ASP WOLF, AL ANBAR, Iraq -- Marines are most impressionable when they first begin their military careers. What they learned from their instructors at Marine Combat Training often stays with them throughout their enlistment.
Now, with the continuing operations in Iraq, Marines find themselves serving with their former instructors and for one former instructor that makes his time in the Marine Corps worthwhile.
Sgt. Anthony A. Muro is a 1995 graduate of Whittier Christian High School of Whittier, Calif., a busy city where he says you never see the same person twice. He is currently a security platoon sergeant attached to Company B, 4th Combat Engineer Battalion at Ammo Supply Point Wolf.
"I was a bad kid growing up,” the 29-year-old remembered. “I found out I was adopted when I was five and never had a father, so I was very angry a lot in my life.”
He joined the Marine Corps in 1998 and found the discipline he had lacked while growing up. It was then that things really started to improve for him.
“It tested my limits; physically, mentally, emotionally and I became a better person because of that.”
During his first term in the Marine Corps there wasn’t any major operation ongoing that he could participate in, so he became a Marine Combat Training instructor at the School of Infantry East, Camp Geiger N.C.
“Then when Operation Iraqi Freedom came about, I couldn’t deploy,” said Muro with a hurt look. “It was like training for a big game and then never getting a chance to play.
“I felt left behind, so I began training other Marines who might be able to deploy. I felt this was the best I could do to participate in the war on terrorism.”
During his time as a training instructor, he made an impression on a lot of his students.
“I really think I passed on to my students both Marine Corps knowledge and life experience.”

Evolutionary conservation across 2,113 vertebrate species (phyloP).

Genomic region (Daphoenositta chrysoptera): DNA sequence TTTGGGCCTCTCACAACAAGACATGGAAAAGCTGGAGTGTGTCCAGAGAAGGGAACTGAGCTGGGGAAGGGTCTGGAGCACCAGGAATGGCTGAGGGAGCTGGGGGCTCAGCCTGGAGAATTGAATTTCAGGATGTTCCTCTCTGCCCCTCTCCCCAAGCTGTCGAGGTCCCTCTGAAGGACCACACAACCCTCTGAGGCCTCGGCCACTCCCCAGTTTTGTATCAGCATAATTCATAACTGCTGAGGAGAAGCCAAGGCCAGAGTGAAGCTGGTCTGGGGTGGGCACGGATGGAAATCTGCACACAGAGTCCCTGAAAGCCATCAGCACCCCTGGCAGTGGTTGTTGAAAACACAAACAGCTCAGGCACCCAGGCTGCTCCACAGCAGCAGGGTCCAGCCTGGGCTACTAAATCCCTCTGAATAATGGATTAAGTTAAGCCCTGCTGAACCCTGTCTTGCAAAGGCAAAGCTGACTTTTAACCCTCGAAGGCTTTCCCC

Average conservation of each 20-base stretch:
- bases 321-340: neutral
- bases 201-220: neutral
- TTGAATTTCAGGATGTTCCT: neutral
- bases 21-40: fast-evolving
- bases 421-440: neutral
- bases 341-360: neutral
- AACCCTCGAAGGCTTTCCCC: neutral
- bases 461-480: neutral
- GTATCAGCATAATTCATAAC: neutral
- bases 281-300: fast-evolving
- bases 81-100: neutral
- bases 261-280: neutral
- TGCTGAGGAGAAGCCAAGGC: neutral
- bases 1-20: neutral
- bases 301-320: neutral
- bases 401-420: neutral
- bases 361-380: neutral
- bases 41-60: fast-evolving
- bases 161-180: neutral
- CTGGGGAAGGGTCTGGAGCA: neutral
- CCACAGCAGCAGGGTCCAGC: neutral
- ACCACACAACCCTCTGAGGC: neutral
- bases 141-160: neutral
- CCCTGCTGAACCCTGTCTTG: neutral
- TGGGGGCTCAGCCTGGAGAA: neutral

He separated from the military in September 2004 when his contract expired and was voluntarily recalled the following January. He knows his decision to return was the right one, especially when he got a chance to serve with those he taught.
“When I finally got to Iraq, I saw many of the Marines I trained and they remembered me and told me how much I had helped them.
I even got a chance to ride in a convoy with one of them. Seeing him behind a squad automatic weapon in the gunner’s seat really motivated me.”
Although he’s happy to be here serving his country he feels bad about having to miss his first wedding anniversary with his wife who is also a Marine.
“I figure everything will work out fine. She is very supportive of my decisions. She is also on deployment in a different part of the world. So it will make our time apart go by much quicker.”
Muro’s future in the Corps is very much like his past. He has no regrets about coming back in the Marines and always wants to be a part of it in someway.
“I’m thinking of becoming a law enforcement officer, but if my wife re-enlists then I will re-enlist also,” Muro said. “I figure I may still influence more Marines and who better to do that with than someone who will grow old with me in the Corps.”